Southwest Regional Reports

Shade-Tolerant Perennials for the Southwest

Look outside the box to find plants that pop with texture, blooms, and height in low light

Star jasmine
Star jasmine emits a lovely fragrance and is a floriferous bloomer. Photo: Laurel Startzel

In the desert landscape, sometimes it can feel like everything is being constantly drenched in sunlight. That being said, most of us still have some shaded areas in our gardens or patios that may need some thought and attention. For the most part, succulents and cacti can handle some shade in our region. Beyond those, I want to share a handful of other shade-loving perennials that can help bring your garden to the next level.

Asparagus fern in a container
Asparagus fern is a low-maintenance perennial that stays fairly compact. Photo: Laurel Startzel

Asparagus fern

Asparagus densiflorus, Zones 9–11

Asparagus fern is an all-time favorite shade plant. It has so much character and interest, even reminding me of Sideshow Bob’s hair from The Simpsons. This plant is actually not a fern, but it is part of the asparagus family. It works in the landscape and can also make an amazing year-round container plant. In Zones 9–11, where winters are warmer, it is evergreen. This plant requires extremely little maintenance and will grow to about 2 to 3 feet tall and wide if given the space. Pruning is only necessary once or twice a year. Simply clip off any dead or dying foliage. Although this perennial is a shade lover, it can still withstand some direct sunlight in the morning.

shade plant with little white flowers
Star jasmine works as a climber or a spreading ground cover. Photo: Laurel Startzel

Star jasmine

Trachelospermum jasminoides, Zones 8–11

Star jasmine provides one of the most heavenly smells a shade lover can produce. It is a very versatile plant; the most common way to use it is as a climber on a trellis or arch, but it also makes an amazing ground cover. It can be slow to start, but once mature, it can grow up to 6 feet tall and wide. The intoxicating white blooms will completely cover the dark green foliage, almost making it look more white than green. When to water your star jasmine depends on the heat and time of the year. Weekly watering will typically suffice except in extreme heat, when it may need additional moisture. Although this is a very shade-tolerant plant, partial sun will help produce more blooms. But regardless of whether you have full shade, partial sun, or full sun, star jasmine will still produce its amazing blooms, adding scent and beauty to your garden.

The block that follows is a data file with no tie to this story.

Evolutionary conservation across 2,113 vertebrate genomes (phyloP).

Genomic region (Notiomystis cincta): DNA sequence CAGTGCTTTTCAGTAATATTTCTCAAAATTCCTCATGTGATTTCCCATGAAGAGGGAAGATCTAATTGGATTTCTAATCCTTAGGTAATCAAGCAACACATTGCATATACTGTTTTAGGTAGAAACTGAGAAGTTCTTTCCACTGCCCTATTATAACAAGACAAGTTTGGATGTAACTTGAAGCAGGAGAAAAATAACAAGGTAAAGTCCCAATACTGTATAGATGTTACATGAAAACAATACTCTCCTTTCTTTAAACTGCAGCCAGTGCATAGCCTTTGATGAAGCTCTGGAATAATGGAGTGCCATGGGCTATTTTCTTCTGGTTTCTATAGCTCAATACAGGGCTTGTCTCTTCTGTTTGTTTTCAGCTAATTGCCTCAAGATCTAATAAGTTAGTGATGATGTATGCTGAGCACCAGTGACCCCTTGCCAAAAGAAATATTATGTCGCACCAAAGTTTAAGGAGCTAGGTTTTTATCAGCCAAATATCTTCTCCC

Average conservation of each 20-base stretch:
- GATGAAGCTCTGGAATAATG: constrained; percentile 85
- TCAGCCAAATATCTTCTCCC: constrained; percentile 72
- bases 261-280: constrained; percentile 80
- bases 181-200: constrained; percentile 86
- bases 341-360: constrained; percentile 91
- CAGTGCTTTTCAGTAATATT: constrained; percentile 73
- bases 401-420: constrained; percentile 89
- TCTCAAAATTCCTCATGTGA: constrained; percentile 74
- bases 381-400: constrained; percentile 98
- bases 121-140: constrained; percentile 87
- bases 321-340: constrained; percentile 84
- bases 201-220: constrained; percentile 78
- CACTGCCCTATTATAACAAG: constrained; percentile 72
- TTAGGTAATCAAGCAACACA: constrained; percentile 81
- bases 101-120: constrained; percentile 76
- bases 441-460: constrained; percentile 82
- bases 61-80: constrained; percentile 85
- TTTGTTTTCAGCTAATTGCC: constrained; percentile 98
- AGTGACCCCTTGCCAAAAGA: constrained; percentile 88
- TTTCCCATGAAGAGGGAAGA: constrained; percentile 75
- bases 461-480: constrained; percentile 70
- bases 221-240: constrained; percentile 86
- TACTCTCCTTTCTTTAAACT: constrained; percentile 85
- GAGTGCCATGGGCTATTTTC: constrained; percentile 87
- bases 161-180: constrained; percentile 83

Ponytail palm
Ponytail palm thrives in the shade, but be prepared for its eventual height. Photo: Laurel Startzel

Ponytail palm

Beaucarnea recurvata, Zones 9–11

In dry, warmer climates such as ours, ponytail palm makes a beautiful addition to any garden or container design. This plant is also part of the asparagus family and not a palm at all. Ponytails can be planted any time of the year. Keep in mind that it can take five years for the plant to grow a foot, so if you are hoping for a fast grower, you’re looking at the wrong plant. When planting a ponytail palm, I like to use a succulent soil mix. Although it can be a sun lover, ponytail palm can also handle the shade really well. This plant has a unique, bulbous trunk (caudex), which is where it stores its water. It only needs watering once every couple of weeks in the warmer months and only once a month in the winter. Pruning is only needed when dead foliage appears. When planted in the ground, ponytail palm can grow to a phenomenal height of 30 feet, but 6 to 8 feet is the norm. It adds so much beauty to any garden that you truly can’t go wrong.

Finding shade-tolerant plants that suit your garden’s needs doesn’t have to be challenging. Sometimes you just need to be a bit creative to find the right texture, color, and size of plant to make your shady spot pop. There are many options that are both beautiful and low maintenance.

—Laurel Startzel is an interior designer and container garden designer. She is a former co-owner of Denver Dirty Girls, a container gardening business, and lives in Tucson, Arizona.

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